Written in 1913, by Teacher Mary L. Murphy:
Practical education seems to be the cry of the people, especially in rural schools where only a small per cent of the children ever go beyond the eighth grade and of those who go through high school still fewer go beyond.With that thought in mind I aim to teach sewing two Friday afternoons a month. I plan the sewing and do the cutting and either do the basting or show the children how to do it.
The girls very readily took up with the sewing plan, but at first the boys thought it would be very queer for them. If it is possible, the boys work at carpentry.
We talked of things that boys and girls could easily make and each child selected his article, the material for which the parents gladly furnished.
The various articles which have been made so far this term are:
Pincushions, two boys, four girls.
Sofa pillow in cross stitch, one boy.
Sofa pillow, crash, fringe edge with initials, one boy; two girls.
Fancy-work aprons: three girls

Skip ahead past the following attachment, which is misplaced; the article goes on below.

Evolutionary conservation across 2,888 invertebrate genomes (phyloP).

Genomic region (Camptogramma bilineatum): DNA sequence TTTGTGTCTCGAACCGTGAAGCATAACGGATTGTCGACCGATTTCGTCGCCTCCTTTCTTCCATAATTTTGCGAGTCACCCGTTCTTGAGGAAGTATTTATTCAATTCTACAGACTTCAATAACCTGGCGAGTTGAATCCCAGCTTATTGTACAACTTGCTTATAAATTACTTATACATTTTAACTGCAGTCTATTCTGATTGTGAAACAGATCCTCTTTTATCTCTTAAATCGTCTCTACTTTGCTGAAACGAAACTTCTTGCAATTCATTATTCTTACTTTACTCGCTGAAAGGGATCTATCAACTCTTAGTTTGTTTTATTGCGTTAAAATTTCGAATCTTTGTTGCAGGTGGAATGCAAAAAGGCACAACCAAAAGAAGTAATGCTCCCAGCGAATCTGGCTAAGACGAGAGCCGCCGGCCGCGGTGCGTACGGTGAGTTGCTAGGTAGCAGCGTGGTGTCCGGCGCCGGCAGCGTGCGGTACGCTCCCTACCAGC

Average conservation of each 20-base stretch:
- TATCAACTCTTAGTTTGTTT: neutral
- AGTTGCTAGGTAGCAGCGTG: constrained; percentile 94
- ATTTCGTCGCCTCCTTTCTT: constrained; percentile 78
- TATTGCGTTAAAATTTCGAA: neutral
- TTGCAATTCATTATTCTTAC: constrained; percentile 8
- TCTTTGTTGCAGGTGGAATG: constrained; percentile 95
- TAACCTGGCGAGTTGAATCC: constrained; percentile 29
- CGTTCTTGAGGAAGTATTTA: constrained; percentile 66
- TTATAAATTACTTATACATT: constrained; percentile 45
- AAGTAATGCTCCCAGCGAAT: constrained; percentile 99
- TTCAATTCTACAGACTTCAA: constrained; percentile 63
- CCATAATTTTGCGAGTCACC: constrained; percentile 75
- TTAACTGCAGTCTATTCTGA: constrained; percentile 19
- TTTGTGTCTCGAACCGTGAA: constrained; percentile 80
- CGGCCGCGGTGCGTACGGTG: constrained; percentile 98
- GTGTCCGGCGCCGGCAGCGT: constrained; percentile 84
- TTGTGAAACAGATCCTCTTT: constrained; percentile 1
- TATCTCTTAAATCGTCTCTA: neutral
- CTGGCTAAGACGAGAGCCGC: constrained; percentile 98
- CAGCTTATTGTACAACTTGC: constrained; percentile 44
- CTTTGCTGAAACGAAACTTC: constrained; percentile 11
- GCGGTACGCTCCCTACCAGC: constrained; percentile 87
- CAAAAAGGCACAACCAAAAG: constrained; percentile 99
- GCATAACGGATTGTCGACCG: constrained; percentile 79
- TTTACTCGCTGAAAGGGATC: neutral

Handkerchiefs: two girls.
Dresser scarfs: three girls.
Towels, hemming and monogram; two boys; two girls.
Kitchen aprons, cross stitch; two boys.
There are fourteen pupils in my school and everyone, even the smallest, has finished at least one piece and all take an interest in the work.
When there is any machine sewing to be done, as with the kitchen aprons, the mother is asked to do that at home. We use two rows of cross stitch to hold the hem down and have some simple design worked above that on aprons.
The children can easily be told where and how to begin work. Children will to do ripping in many cases but will be more careful the next time and they usually do it cheerfully when they see the difference in the right and wrong way.
I use my own original designs when anything is to be monogrammed or embroidered.
The parents are very much in favor of this work. They say, for the girls especially, that they are taking an interest in sewing which they never before showed. Those that hated it, are now liking it. There is no lack of interest on the boys’ part, for they have asked to be allowed to take sewing home to work on, the boys can make useful things.
Sewing for the wee folks requires more planning and I sometimes have them work at other things as color work, paper cutting, etc.
Some of the work begun at school is finished at home but even if it is not done exactly right it stimulates the child to greater effort and in time he will learn the difference between good and poor work.
It is best to plan things as simple as possible, for children from 6 to 12 years old are not very persevering and well enough instructed in the art of needle craft to do difficult work.